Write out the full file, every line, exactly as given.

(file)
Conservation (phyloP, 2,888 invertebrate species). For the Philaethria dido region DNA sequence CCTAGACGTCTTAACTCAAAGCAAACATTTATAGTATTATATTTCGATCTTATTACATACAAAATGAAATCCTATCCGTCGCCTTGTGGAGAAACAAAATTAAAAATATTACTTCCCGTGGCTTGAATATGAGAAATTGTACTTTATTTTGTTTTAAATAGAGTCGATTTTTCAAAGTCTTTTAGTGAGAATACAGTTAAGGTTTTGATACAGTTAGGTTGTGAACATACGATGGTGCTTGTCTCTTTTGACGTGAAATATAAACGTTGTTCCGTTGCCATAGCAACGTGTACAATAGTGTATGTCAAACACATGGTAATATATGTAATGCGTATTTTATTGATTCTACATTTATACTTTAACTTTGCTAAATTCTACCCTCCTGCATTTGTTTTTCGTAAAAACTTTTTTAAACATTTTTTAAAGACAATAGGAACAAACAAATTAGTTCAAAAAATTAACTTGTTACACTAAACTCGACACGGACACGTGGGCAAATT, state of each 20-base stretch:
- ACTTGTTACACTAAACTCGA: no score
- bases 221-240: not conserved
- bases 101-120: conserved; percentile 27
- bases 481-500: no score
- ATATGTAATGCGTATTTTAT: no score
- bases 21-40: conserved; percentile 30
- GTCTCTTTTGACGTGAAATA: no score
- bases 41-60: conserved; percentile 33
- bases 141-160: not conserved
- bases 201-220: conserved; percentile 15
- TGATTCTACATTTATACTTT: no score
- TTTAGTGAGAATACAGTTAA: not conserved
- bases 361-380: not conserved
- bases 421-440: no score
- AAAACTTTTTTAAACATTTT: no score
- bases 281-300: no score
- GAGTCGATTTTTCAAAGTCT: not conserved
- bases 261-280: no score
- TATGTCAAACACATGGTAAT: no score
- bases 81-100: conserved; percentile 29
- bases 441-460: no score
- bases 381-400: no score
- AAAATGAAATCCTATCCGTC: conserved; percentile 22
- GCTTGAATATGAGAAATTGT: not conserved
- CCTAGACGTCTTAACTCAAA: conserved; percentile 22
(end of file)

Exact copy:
Conservation (phyloP, 2,888 invertebrate species). For the Philaethria dido region DNA sequence CCTAGACGTCTTAACTCAAAGCAAACATTTATAGTATTATATTTCGATCTTATTACATACAAAATGAAATCCTATCCGTCGCCTTGTGGAGAAACAAAATTAAAAATATTACTTCCCGTGGCTTGAATATGAGAAATTGTACTTTATTTTGTTTTAAATAGAGTCGATTTTTCAAAGTCTTTTAGTGAGAATACAGTTAAGGTTTTGATACAGTTAGGTTGTGAACATACGATGGTGCTTGTCTCTTTTGACGTGAAATATAAACGTTGTTCCGTTGCCATAGCAACGTGTACAATAGTGTATGTCAAACACATGGTAATATATGTAATGCGTATTTTATTGATTCTACATTTATACTTTAACTTTGCTAAATTCTACCCTCCTGCATTTGTTTTTCGTAAAAACTTTTTTAAACATTTTTTAAAGACAATAGGAACAAACAAATTAGTTCAAAAAATTAACTTGTTACACTAAACTCGACACGGACACGTGGGCAAATT, state of each 20-base stretch:
- ACTTGTTACACTAAACTCGA: no score
- bases 221-240: not conserved
- bases 101-120: conserved; percentile 27
- bases 481-500: no score
- ATATGTAATGCGTATTTTAT: no score
- bases 21-40: conserved; percentile 30
- GTCTCTTTTGACGTGAAATA: no score
- bases 41-60: conserved; percentile 33
- bases 141-160: not conserved
- bases 201-220: conserved; percentile 15
- TGATTCTACATTTATACTTT: no score
- TTTAGTGAGAATACAGTTAA: not conserved
- bases 361-380: not conserved
- bases 421-440: no score
- AAAACTTTTTTAAACATTTT: no score
- bases 281-300: no score
- GAGTCGATTTTTCAAAGTCT: not conserved
- bases 261-280: no score
- TATGTCAAACACATGGTAAT: no score
- bases 81-100: conserved; percentile 29
- bases 441-460: no score
- bases 381-400: no score
- AAAATGAAATCCTATCCGTC: conserved; percentile 22
- GCTTGAATATGAGAAATTGT: not conserved
- CCTAGACGTCTTAACTCAAA: conserved; percentile 22